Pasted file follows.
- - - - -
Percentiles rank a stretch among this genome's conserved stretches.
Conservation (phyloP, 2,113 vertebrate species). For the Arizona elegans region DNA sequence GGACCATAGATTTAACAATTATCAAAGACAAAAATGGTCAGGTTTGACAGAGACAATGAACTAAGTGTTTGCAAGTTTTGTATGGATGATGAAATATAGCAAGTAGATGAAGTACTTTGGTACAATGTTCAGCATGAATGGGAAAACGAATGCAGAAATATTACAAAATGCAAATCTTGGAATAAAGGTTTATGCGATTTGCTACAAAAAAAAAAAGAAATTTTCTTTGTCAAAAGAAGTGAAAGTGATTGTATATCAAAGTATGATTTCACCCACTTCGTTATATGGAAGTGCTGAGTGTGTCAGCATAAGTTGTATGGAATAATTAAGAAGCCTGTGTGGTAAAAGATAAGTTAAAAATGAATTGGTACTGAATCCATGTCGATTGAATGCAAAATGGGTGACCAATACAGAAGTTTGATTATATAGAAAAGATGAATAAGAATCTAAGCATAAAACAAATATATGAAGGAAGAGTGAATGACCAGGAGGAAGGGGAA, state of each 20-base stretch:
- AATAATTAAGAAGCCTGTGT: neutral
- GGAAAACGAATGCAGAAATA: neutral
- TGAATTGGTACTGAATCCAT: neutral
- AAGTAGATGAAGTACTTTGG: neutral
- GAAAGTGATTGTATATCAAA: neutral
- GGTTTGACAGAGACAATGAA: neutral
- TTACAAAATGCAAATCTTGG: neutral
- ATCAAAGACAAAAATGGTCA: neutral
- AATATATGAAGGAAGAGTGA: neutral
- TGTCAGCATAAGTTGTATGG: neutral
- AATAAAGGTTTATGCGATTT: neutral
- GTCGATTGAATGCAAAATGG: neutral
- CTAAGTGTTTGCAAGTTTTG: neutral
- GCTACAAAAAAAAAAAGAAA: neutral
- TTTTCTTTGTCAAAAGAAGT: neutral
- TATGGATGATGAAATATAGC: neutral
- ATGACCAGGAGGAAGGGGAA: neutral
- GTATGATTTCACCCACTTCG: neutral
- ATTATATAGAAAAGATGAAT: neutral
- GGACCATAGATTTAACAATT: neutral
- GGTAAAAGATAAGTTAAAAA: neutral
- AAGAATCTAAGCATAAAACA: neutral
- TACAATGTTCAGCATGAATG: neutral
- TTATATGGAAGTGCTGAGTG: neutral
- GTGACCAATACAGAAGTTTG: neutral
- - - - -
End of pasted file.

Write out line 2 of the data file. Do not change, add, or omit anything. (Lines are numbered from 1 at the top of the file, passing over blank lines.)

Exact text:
Conservation (phyloP, 2,113 vertebrate species). For the Arizona elegans region DNA sequence GGACCATAGATTTAACAATTATCAAAGACAAAAATGGTCAGGTTTGACAGAGACAATGAACTAAGTGTTTGCAAGTTTTGTATGGATGATGAAATATAGCAAGTAGATGAAGTACTTTGGTACAATGTTCAGCATGAATGGGAAAACGAATGCAGAAATATTACAAAATGCAAATCTTGGAATAAAGGTTTATGCGATTTGCTACAAAAAAAAAAAGAAATTTTCTTTGTCAAAAGAAGTGAAAGTGATTGTATATCAAAGTATGATTTCACCCACTTCGTTATATGGAAGTGCTGAGTGTGTCAGCATAAGTTGTATGGAATAATTAAGAAGCCTGTGTGGTAAAAGATAAGTTAAAAATGAATTGGTACTGAATCCATGTCGATTGAATGCAAAATGGGTGACCAATACAGAAGTTTGATTATATAGAAAAGATGAATAAGAATCTAAGCATAAAACAAATATATGAAGGAAGAGTGAATGACCAGGAGGAAGGGGAA, state of each 20-base stretch: